The Mayan Calendar Mysterytesttest
With any luck, Friday, December 21 will not mark the end of the world, but rather the usual beginning of winter for the Northern Hemisphere. The Mayans and their vanished civilization are a true mystery, made all the more poignant by their accomplishments, building great pyramids and devising an elaborate calendar. That calendar, like those of other civilizations throughout history and around the globe, recognizes December 21 as the end of the year — and the beginning of the new.
We call it solstice, meaning sun standing still. But today we know that it is not the sun halting its motion but rather earth’s own wobbly spin as it orbits the sun. Earth rotates on a 231⁄2 -degree axis, and on the 21st each year, the south pole directly faces the sun, bathing the Southern Hemisphere in its greatest amount of daylight while casting the least light on the Northern Hemisphere. Slowly the earth then begins its tilt the other way, bringing a return of light.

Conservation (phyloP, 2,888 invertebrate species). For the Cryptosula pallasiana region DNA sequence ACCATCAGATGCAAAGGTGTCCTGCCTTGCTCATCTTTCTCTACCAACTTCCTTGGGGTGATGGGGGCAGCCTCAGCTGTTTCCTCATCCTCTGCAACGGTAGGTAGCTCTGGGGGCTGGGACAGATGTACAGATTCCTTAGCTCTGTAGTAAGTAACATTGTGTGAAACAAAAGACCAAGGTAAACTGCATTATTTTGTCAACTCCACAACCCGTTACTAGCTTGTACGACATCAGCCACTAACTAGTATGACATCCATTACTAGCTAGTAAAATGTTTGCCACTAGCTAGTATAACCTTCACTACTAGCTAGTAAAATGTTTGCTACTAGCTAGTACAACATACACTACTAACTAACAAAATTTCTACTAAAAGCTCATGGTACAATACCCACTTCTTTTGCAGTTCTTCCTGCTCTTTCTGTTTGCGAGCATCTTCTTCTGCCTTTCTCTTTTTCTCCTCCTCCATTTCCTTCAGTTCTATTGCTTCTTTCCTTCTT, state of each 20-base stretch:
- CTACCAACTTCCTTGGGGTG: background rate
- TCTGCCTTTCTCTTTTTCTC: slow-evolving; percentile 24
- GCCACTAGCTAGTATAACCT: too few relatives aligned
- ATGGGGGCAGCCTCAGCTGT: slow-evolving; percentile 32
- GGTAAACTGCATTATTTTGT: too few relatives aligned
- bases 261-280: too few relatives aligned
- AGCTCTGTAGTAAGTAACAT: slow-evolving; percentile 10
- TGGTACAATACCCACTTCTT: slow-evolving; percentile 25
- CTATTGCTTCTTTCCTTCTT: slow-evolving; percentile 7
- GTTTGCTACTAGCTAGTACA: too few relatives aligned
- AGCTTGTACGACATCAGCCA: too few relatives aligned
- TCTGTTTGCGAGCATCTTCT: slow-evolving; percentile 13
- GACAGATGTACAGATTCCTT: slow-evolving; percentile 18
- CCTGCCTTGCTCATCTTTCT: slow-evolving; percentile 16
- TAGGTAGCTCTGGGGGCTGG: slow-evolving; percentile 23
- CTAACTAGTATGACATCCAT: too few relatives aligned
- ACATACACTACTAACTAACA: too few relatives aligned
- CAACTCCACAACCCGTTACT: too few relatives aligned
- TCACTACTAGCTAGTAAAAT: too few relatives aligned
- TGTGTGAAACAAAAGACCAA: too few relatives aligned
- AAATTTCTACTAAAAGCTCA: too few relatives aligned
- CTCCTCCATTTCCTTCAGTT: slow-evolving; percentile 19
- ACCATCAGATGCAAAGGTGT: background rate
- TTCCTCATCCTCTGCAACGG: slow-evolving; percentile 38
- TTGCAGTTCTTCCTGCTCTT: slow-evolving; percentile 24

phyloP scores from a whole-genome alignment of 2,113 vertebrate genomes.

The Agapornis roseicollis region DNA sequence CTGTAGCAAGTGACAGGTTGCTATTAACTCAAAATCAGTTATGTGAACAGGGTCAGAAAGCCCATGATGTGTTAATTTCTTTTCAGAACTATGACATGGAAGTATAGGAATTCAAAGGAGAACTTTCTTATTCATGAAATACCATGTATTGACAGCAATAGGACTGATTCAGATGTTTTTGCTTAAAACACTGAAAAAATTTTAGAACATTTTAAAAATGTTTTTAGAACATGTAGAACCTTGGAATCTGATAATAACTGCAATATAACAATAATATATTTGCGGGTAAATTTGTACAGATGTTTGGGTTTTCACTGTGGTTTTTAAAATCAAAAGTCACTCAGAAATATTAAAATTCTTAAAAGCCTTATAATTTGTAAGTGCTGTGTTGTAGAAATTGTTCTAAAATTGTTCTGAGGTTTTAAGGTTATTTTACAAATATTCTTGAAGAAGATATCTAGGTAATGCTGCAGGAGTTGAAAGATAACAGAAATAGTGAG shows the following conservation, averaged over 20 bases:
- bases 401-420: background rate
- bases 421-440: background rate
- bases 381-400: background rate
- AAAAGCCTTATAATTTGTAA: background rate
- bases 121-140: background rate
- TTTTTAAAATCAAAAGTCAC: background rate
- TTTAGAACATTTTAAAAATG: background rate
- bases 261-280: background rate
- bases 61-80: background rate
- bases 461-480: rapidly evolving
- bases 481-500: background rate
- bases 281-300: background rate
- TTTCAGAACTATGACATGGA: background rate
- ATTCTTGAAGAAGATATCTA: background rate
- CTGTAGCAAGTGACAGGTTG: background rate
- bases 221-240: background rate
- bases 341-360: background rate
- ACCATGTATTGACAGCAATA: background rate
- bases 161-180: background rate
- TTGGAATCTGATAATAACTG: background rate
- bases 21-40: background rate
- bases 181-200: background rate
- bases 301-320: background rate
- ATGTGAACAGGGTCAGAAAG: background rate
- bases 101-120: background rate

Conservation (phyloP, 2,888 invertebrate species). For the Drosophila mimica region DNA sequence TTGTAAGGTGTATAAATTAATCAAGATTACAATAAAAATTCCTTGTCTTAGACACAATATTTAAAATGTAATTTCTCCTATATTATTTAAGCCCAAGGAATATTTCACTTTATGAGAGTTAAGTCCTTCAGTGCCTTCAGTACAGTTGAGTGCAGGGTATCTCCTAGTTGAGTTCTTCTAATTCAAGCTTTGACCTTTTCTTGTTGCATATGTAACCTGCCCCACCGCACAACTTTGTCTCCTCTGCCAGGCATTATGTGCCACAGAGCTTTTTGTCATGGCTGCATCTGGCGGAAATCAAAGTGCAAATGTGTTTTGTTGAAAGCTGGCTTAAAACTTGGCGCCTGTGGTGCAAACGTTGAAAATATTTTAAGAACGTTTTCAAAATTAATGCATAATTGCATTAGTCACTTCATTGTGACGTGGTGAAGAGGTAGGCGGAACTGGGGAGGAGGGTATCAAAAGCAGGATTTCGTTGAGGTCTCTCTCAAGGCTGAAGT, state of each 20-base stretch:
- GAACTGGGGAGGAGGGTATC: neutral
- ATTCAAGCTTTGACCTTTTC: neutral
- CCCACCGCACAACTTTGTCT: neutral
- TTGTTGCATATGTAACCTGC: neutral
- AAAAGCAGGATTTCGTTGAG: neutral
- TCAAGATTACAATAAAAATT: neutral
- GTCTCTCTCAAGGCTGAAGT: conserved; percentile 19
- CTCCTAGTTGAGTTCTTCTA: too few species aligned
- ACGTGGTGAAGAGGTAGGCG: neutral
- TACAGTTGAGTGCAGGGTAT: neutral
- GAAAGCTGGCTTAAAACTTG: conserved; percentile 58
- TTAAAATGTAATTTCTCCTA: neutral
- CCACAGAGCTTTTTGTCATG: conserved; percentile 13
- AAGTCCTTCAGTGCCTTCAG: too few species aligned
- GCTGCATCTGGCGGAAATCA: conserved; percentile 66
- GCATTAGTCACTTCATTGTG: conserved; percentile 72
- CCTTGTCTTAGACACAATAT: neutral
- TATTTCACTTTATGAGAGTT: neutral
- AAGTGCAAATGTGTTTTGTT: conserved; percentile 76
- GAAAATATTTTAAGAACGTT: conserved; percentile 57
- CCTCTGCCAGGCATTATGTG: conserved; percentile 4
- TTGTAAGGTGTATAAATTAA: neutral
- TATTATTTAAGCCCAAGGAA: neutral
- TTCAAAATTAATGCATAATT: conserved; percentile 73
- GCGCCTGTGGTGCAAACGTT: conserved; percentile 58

As for the Mayans predicting this year’s solstice as the end of all time, who knows. They are long gone. Perhaps they couldn’t foresee a time in the future further than their own history trailed into the past. I explain it to my children, ages 11 and 12, as more akin to our own recent end of the millennium and the doom-sayers it brought out. Yes, it’s a significant milestone in our calculation of time. But regardless of us and our calendars, the next day the earth continue on its path around the sun.
These long nights are good for sky watching, if you can bear winter’s chill. With little if any humidity in the air, the stars and planets shine in crisp relief on a clear night. Even as the setting sun lingers, Jupiter appears in the east, with orange Aldebaran a few degrees below and the miniature dipper-shaped Pleiades a little above. All are visible until dawn, by which time Saturn rises, followed by brilliant Venus and even fleeting Mercury just ahead of the sun.